The ‚Fit for News’ project examines how well informed young adults about conventional media are and what methods could be used to equip them with a critical perspective on the media.
In the past ten, fifteen years youngsters and young adults have completely turned away from the classical journalistic media. At the same time the use of social media has markedly increased and is also used for finding out information about current events.
This finding can be seen in relation to the results of a contemporary study at the Technical University of Dresden. According to this, German schoolchildren are not adequately educated in news literacy; it plays a role in only four of ten syllabuses on average. A critical attitude to news urgently needs to be more widely practised and teachers need to be educated in this subject right from the start of their university training, the researchers conclude.
Still there are a lot of opportunities to extend training programmes in schools and to give more weight to the teaching of media literacy. Anyway the Dresden Study points to a huge deficit in school curricula. An examination of the results shows that what is offered in schools and the teaching units is dealt with in a relatively abstract way as book learning and is taught in a top-down method in the classroom.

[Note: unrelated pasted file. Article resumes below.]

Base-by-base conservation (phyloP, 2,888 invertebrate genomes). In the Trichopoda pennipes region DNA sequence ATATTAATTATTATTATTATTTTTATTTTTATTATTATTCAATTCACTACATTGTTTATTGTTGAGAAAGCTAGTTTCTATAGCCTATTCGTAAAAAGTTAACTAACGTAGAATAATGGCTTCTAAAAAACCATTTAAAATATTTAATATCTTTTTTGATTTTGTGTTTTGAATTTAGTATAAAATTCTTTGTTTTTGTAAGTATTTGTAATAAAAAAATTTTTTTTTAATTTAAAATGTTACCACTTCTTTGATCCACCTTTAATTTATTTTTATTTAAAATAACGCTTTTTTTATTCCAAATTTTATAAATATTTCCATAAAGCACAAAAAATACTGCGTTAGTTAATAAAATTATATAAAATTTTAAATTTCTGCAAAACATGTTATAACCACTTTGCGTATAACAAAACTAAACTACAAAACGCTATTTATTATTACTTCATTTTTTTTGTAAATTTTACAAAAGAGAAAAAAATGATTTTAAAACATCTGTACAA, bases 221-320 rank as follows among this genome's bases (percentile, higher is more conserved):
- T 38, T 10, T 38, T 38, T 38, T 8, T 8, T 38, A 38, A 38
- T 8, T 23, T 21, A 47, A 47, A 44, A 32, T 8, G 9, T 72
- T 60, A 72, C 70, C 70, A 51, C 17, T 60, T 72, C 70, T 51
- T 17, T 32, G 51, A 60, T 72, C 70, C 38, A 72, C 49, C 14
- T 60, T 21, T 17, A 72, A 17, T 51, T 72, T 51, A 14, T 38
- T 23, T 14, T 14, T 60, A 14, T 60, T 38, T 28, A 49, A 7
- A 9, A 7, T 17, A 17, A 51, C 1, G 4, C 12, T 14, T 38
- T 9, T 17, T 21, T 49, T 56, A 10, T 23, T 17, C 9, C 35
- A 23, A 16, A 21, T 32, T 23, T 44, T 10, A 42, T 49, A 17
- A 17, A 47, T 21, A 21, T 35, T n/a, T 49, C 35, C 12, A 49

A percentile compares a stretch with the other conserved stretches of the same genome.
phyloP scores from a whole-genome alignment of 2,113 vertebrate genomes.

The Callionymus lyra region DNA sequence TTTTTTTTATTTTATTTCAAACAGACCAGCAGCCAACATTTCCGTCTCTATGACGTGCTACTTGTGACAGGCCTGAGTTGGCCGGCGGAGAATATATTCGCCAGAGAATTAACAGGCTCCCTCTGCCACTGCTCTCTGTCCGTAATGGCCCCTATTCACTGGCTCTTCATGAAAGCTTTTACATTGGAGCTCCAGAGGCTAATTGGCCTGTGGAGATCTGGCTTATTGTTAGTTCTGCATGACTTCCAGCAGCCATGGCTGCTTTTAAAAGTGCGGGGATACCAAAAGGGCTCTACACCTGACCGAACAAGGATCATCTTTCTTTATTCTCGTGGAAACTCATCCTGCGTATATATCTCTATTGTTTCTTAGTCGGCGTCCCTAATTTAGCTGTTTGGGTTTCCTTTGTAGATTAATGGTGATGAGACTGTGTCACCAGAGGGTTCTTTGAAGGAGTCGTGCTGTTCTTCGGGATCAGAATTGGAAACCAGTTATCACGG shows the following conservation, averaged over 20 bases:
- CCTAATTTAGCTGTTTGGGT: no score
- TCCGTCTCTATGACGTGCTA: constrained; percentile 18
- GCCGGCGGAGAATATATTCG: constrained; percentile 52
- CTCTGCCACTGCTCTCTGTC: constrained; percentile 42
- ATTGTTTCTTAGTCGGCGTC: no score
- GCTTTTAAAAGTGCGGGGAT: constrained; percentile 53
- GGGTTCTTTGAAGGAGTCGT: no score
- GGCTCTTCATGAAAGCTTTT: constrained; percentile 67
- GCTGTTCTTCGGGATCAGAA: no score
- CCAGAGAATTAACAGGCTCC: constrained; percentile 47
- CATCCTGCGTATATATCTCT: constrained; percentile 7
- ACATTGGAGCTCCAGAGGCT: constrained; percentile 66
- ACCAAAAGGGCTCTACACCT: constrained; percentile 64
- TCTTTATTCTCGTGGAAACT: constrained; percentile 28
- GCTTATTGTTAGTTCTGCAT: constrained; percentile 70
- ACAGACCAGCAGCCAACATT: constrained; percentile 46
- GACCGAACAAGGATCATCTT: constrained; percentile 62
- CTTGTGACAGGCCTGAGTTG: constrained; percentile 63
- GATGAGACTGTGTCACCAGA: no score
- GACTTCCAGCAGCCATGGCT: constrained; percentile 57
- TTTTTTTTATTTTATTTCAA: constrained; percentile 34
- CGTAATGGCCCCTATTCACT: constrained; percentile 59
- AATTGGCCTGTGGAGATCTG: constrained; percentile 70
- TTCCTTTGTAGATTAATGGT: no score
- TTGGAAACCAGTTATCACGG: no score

Above all the school leavers who are going on to train as manual workers get no specific education or training. The key words ‚News literacy’ and ‚Media literacy’ have become publicly well know since the debate about so-called ‚fake news’ and ‚social bots’. However what has hardly been researched at all until now is how well German trainees are in these key qualifications – and how they can become better informed to support their daily life and work in these trades.
The EIJC project ‚Fit for News’ is a pilot study. It will examine how trainees act in relation to social and conventional media. They must also be enabled within the framework of their training to understand the intrinsic logic of informative processes in floor plans and to recognise the status of statements about realities in the news media. With suitably tailored learning materials the trainees should gain news literacy in the meaningful use of digital media, coupled with an awareness of so-called ‚fake news’ through reflections on patterns of behaviour and stereotypes.
The EIJC has conceived of ‚Fit for News’ as a project in three stages.
- First the status quo will be assessed in three selected regions of Saxony. Head teachers, manual trades trainers and trainees will be surveyed. The aim of this study is to learn the individual peculiarities of young adults in their use of digital news media, the technical equipment of the schools and the state of the media literacy tools used in the classroom.
- Building on the results of the surveys, in co-operation with the experts at the Saxon Education and Examination Channels (SAEK), pedagogical experts at the University of Leipzig and a blended learning tutorial will be tried out in the selected training schools.
- In the next stage of the project, working together with the head teachers responsible will implement the tutorial as a test in the most suitable lessons and it will be adapted and optimised during the course of a trial period of several months.
The project will terminate in the early summer of 2019 and it is led by Professor Dr. Michael Haller and Martin Hoffmann. „Fit for News“ is funded by the Stiftung Neue Länder Foundation and backed by the Media Foundation of the Sparkasse Leipzig.